Q. Well let's talk about distribution because you have arranged distribution through DogWoof, now they were very successful in getting Black Gold into cinemas I remember, but I think you employ them don't you, instead of them owning the rights to your film you still hold on to them, so why did you go down that road?
We are not paying an upfront fee but they get a share of the profits and we invest all the P&A money, which normally the distributor does. Normally a distributor gives you an advance and they pay the publicity costs. We are paying the publicity costs, we are not getting any advance, but we are keeping the rights in line with our central point, that we want the most number of people to see this, so to do that we have to keep control of the rights.
Q. Meanwhile, everybody, including the distributor is on a percentage really.
That's right, yeah. I mean DogWoof have been absolutely delighted. So far it has been a match made in heaven - it has all gone so brilliantly well.
Q. I mean, it is so simple, why has nobody thought of this before? [smiles]
[Giggles] It all sounds so simple! Ha! I mean we offered this to all distributors and most of them said, you know, "Don't be so silly we'll see you later." But there was more than DogWoof who were willing to try it out, the new model. Because we said we basically want a deal that is fair on the filmmakers, because with all those other deals, the bottom line is basically, they are not fair. And some distributors went yeah, we agree. DogWoof were our favourite, because of Black Gold really.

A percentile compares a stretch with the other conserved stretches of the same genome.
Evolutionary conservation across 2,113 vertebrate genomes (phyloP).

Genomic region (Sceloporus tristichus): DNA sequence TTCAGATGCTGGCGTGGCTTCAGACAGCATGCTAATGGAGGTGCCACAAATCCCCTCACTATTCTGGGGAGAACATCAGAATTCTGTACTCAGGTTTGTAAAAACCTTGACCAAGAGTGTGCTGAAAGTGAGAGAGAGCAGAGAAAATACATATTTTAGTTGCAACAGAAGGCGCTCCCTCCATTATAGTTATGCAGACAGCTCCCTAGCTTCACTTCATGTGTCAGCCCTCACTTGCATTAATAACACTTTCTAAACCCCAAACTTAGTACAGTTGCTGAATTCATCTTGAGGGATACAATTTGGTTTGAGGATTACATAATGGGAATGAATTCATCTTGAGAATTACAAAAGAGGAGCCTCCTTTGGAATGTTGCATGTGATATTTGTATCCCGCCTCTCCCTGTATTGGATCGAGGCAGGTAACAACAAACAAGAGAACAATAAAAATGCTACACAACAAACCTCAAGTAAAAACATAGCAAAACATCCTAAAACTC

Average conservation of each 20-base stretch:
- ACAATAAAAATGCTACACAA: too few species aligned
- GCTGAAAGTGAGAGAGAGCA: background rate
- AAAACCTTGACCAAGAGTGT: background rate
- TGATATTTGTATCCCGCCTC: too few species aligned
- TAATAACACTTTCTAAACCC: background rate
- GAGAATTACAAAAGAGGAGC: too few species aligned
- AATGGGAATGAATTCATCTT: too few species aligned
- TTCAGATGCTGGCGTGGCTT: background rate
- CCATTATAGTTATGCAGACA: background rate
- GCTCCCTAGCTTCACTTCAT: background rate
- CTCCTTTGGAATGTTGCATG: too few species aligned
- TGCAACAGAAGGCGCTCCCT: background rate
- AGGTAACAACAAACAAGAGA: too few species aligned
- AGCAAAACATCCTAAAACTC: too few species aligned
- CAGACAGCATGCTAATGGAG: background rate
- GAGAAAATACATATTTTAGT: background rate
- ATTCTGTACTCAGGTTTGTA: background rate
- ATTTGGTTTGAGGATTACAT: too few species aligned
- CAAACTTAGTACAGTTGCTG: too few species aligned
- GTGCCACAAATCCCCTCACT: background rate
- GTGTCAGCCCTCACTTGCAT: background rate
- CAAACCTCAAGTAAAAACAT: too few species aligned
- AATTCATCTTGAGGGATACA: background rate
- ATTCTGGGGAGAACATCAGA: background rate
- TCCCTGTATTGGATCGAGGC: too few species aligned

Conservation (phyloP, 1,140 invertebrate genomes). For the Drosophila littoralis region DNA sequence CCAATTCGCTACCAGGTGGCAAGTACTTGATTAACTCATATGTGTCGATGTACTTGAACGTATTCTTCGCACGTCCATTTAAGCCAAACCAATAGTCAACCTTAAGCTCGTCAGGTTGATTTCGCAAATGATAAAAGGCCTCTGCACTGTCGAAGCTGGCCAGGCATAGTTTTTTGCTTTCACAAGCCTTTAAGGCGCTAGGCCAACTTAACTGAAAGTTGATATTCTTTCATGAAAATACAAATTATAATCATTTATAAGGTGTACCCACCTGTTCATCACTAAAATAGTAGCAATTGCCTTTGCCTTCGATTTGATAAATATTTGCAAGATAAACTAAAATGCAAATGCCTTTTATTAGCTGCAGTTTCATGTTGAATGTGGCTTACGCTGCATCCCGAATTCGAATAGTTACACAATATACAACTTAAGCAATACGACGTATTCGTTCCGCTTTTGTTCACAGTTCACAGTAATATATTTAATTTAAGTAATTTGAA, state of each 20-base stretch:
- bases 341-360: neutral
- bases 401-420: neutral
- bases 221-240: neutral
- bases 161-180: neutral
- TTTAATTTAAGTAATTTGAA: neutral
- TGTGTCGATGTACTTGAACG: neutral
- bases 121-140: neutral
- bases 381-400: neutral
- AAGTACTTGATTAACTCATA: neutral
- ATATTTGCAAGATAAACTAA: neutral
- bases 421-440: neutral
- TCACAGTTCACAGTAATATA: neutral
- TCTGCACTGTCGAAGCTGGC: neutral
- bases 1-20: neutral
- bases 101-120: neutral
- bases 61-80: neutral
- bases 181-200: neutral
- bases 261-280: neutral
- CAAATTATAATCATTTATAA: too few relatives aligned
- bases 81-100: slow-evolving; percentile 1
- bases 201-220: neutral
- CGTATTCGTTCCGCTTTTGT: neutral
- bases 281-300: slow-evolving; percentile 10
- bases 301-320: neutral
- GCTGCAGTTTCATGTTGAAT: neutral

Q. Tony Juniper who used to head Friends of the Earth said of Stupid "This wonderful film is like a bucket of cold water. I hope it wakes people from their slumber and helps galvanise real pressure on politicians." Will it wake people up in time do you think - or is it already too late?
When anybody is going into any normal crisis situation you must have as much hope as you can and you need to keep going, clearly the future looks very bleak and it is an enormous uphill struggle, but having said that, the amount of energy there is now, building all around the world towards Copenhagen, towards making sure the politicians hear it. Personally, I mean I have been all around the world and the only time I have seen anything that is as inspiring as this, was at the height of McLibel, when everything we ever did was front page news. That's the kind of energy that there is now in the climate change movement. It is looking good.
Q. You actually reached an audience of 25 million people with McLibel, now you are targeting 250,000,000 - that's ten times as much - do you think you will achieve that?
Well we thought we would go for ten times as much because we have got one thousand times the resources backing us with The Age of Stupid and also because we are talking about the end of life on earth, so it is worth aiming high I think. I am not going to bet on whether we can achieve it or not, possibly not, but it was worth giving up all my money to say we were really trying.
Q. And how on earth will you do it? What are the mechanics of getting it out there to 250 million people? What's the plan?